I’ve been struck by how many people express amazement at the fact that leaks from the Supreme Court are extremely rare. In this New Republic essay, law professor Jack Goldsmith explains why the Supreme Court doesn’t leak and the national-security establishment does. Here’s part of his explanation about Supreme Court clerks:
The justices’ law clerks are sternly warned against leaking each summer by Chief Justice John Roberts, and they are intensely loyal to their bosses, all of whom despise breaches of confidence.
Law clerks also have a personal incentive to keep quiet. After one year at the Court, clerks can fetch hundreds of thousands of dollars in signing bonuses from law firms and are all but guaranteed [a] successful career. Leaking the Court’s decisions is one of the few ways to screw up these prospects. The leaker would have a hard time obtaining or keeping a license to practice law. And he or she would establish a reputation for irresponsible gabbing in a profession that places a super-high premium on the ability to keep confidences. No clerk wants to take these risks, especially since the chance of getting caught is relatively high.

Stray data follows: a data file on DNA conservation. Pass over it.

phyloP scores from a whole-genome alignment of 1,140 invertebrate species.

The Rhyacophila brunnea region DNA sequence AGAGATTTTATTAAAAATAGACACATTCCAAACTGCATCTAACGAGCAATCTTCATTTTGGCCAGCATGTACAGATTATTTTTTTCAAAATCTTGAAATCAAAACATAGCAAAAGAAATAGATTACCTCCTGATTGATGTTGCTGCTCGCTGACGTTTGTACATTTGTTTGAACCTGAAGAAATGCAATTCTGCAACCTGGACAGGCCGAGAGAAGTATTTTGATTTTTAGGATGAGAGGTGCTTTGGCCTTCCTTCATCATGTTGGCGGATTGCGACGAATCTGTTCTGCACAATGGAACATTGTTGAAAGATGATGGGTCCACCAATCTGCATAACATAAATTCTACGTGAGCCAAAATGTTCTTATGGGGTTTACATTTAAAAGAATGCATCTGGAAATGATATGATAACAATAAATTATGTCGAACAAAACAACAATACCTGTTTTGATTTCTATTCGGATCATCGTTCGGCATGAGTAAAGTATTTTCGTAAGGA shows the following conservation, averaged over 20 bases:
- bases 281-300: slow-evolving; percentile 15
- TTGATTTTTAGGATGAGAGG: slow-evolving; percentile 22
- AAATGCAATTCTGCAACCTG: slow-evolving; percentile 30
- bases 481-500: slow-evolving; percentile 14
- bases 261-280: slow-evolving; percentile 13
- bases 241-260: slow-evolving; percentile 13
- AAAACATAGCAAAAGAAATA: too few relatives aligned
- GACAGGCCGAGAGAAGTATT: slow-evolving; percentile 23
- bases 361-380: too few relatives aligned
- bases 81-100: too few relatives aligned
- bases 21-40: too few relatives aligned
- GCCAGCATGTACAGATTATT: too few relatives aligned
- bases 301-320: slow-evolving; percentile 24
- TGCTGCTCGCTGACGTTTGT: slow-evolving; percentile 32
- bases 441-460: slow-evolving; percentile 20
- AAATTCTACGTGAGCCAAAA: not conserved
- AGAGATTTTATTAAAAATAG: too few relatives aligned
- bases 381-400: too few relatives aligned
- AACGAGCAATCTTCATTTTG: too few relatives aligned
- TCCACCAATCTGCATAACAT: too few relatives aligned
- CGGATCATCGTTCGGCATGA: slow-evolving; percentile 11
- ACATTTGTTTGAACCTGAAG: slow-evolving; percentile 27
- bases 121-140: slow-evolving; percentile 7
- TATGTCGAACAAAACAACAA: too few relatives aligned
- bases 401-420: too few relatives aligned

I’ll add my impression that Supreme Court reporters would be much less likely than national-security reporters to publish leaks, as they could reasonably anticipate that the justices would find ways (e.g., limiting access) to make them regret that they had done so. Indeed, I would guess that many Supreme Court reporters would react negatively to any law clerk or other Court employee who even broached the topic of providing leaked information (at least about pending cases).